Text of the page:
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Duty-free boost arriving soon for cruise ship passengers

Shanghai Daily, May 29, 2014 Adjust font size:

Shanghai tourist authorities are planning tax refunds for overseas tourists on purchases in designated shops, and are to open duty-free shops at the arrival areas of the city's two cruise terminals, a conference on China's cruise tourism development pilot zone heard yesterday.

The zone, the first of its kind in China, was approved to be set up in Shanghai by the China National Tourism Administration in September 2012.

Cruise liners bring lots of tourists to the city every year, said customs official Zhang Manxian, and it was hoped they would be encouraged to shop here.

In Hainan Province, overseas tourists can claim tax refunds worth 11 percent of their purchases at some shops when leaving China, with the minimum purchase set at 800 yuan (US$121). Beijing has similar plans, but details have not been announced.

Shops selling local specialty and folk products are being considered because foreign tourists like them, Zhang said.

There are also plans to open duty-free shops at the arrival areas of the Wusongkou International Cruise Terminal in Baoshan District and Shanghai Port International Cruise Terminal on the North Bund in Hongkou District.

Currently, there is no duty-free shop at the arrival area of either terminal, meaning tourists can only shop at duty-free stores when they are about to leave.

With the new stores, they will be able to shop right after they disembark.

Approval from the central government is required, Zhang said.

Also discussed was expanding the types of goods sold at the cruise terminal shops. At present, only wine and cigarettes are on offer.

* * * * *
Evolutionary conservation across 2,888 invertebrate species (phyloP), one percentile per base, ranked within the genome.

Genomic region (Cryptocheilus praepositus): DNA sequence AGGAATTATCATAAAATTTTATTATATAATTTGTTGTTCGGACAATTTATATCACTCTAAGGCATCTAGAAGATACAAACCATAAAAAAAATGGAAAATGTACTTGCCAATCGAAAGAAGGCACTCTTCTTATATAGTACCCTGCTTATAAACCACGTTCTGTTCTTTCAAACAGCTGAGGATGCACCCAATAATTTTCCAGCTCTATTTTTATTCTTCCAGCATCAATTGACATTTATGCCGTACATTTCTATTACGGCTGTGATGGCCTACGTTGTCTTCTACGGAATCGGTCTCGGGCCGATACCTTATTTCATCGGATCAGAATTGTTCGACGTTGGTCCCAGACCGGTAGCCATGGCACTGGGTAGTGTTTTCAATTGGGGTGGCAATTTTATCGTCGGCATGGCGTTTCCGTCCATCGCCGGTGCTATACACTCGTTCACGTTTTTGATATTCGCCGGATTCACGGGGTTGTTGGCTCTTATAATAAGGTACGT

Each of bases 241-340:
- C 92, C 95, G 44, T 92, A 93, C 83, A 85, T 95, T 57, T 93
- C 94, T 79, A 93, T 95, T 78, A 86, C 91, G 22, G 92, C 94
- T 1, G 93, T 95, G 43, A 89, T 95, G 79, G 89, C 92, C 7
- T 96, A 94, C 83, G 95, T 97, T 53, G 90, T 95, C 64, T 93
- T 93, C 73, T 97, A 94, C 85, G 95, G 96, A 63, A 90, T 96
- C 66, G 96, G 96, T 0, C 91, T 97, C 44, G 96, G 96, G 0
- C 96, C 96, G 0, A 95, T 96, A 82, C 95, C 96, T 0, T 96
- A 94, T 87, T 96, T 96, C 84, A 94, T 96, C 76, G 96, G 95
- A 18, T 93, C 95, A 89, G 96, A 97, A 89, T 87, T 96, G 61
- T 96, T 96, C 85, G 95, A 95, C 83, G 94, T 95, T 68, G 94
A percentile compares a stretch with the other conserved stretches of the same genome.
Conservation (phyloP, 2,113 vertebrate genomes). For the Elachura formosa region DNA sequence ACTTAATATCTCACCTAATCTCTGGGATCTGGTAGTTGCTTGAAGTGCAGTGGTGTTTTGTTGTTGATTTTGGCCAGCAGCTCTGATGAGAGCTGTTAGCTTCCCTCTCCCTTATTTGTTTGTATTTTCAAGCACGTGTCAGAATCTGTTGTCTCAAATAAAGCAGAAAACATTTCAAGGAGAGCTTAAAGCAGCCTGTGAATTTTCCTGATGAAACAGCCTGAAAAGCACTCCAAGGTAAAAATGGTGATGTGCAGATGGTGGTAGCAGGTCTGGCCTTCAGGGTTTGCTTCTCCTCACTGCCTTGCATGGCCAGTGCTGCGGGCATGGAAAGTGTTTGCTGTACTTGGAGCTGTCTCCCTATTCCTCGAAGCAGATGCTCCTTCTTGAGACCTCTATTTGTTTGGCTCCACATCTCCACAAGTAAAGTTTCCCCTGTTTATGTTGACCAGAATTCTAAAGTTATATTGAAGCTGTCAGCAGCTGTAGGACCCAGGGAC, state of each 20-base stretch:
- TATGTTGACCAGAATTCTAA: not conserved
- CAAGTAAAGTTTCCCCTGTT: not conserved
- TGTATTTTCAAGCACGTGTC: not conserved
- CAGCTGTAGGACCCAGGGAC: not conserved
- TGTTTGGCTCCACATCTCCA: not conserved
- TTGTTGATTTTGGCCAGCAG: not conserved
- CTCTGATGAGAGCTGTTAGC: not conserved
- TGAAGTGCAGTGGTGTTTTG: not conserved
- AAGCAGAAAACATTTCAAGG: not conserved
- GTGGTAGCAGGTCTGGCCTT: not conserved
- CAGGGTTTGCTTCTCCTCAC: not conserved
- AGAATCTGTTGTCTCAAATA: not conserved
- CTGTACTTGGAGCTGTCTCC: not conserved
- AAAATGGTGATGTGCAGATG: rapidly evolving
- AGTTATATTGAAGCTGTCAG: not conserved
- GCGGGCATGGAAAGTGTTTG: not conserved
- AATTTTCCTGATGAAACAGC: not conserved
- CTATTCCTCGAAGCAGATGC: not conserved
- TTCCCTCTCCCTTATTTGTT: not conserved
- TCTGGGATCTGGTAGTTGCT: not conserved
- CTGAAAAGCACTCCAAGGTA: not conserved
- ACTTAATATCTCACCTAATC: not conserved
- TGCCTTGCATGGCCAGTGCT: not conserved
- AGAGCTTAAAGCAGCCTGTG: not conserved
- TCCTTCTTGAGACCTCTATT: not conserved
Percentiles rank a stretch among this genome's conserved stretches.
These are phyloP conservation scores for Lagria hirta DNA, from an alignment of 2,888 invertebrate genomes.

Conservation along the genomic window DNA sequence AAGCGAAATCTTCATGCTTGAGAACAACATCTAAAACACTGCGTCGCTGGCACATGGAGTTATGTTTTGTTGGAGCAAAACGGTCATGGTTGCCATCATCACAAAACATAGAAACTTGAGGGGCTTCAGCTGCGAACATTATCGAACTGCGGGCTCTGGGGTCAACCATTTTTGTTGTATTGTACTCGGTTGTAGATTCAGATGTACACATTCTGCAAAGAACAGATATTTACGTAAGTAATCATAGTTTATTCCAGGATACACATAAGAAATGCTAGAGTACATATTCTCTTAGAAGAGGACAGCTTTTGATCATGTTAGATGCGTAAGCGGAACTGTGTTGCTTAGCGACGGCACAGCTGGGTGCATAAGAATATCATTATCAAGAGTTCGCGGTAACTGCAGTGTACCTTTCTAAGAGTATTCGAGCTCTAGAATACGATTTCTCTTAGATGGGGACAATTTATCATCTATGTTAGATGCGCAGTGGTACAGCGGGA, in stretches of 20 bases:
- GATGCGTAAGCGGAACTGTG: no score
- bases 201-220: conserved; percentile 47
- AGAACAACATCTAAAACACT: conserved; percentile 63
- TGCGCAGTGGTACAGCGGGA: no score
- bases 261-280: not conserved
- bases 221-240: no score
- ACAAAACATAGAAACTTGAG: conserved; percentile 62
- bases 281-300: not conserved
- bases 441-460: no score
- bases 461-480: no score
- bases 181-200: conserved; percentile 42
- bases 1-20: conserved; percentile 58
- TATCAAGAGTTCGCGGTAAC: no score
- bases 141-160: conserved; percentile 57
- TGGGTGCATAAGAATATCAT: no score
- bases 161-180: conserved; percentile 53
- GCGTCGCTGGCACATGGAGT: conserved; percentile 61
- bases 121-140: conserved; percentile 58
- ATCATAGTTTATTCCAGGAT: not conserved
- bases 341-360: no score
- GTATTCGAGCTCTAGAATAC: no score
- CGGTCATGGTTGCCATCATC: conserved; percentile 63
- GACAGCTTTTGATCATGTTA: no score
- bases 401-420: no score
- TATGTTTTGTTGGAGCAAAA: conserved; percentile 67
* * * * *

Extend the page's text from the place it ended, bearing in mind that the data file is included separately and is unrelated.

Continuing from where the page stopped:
Zhang said that would be broadened to include luxury goods, leather products, perfume and cosmetics soon, and no later than this year.

Authorities are also working on cruises out to sea but with no destination. Such cruises could encompass various entertainments, including casinos, or even simple concepts such as appreciating the sunrise and sunset at sea, according to Sun Jianping, head of the Shanghai Transport and Port Administration.

Sun said such cruises could prove popular with local tourists who might like to spend just a weekend at sea.

The plan has been approved in principle by officials at the Ministry of Transport, and working with other agencies, frontier inspection for example, would be a priority this year.

Hainan and Tianjin are also vying to offer such cruises.

The conference also heard that regular cruises to Taiwan would be promoted this year, and cruise operators would be encouraged to offer mixed routes including Taiwan, Hong Kong and other ports overseas.

A 72-hour visa-free stay for cruise ship passengers docking in Shanghai is also expected this year. The policy only applies at local airports at present.

Other measures discussed at the conference included simplifying the exit and entry procedures of foreign cruise tourists, improving emergency plans in foggy weather, accelerating the construction of support facilities and promoting the approval of foreign-funded travel agencies on organizing overseas cruise tours for Chinese tourists,.

The two cruise terminals reported 292,000 tourists up to last month this year, soaring 82 percent from the same period last year, and 86 cruise liners docked in Shanghai, a rise of 72 percent.

It is expected that 285 cruise liners, including 243 making the city its home port, will dock in the city this year, a rise of 44 percent. A total of 1.08 million visitors are expected, a rise of 43.6 percent.

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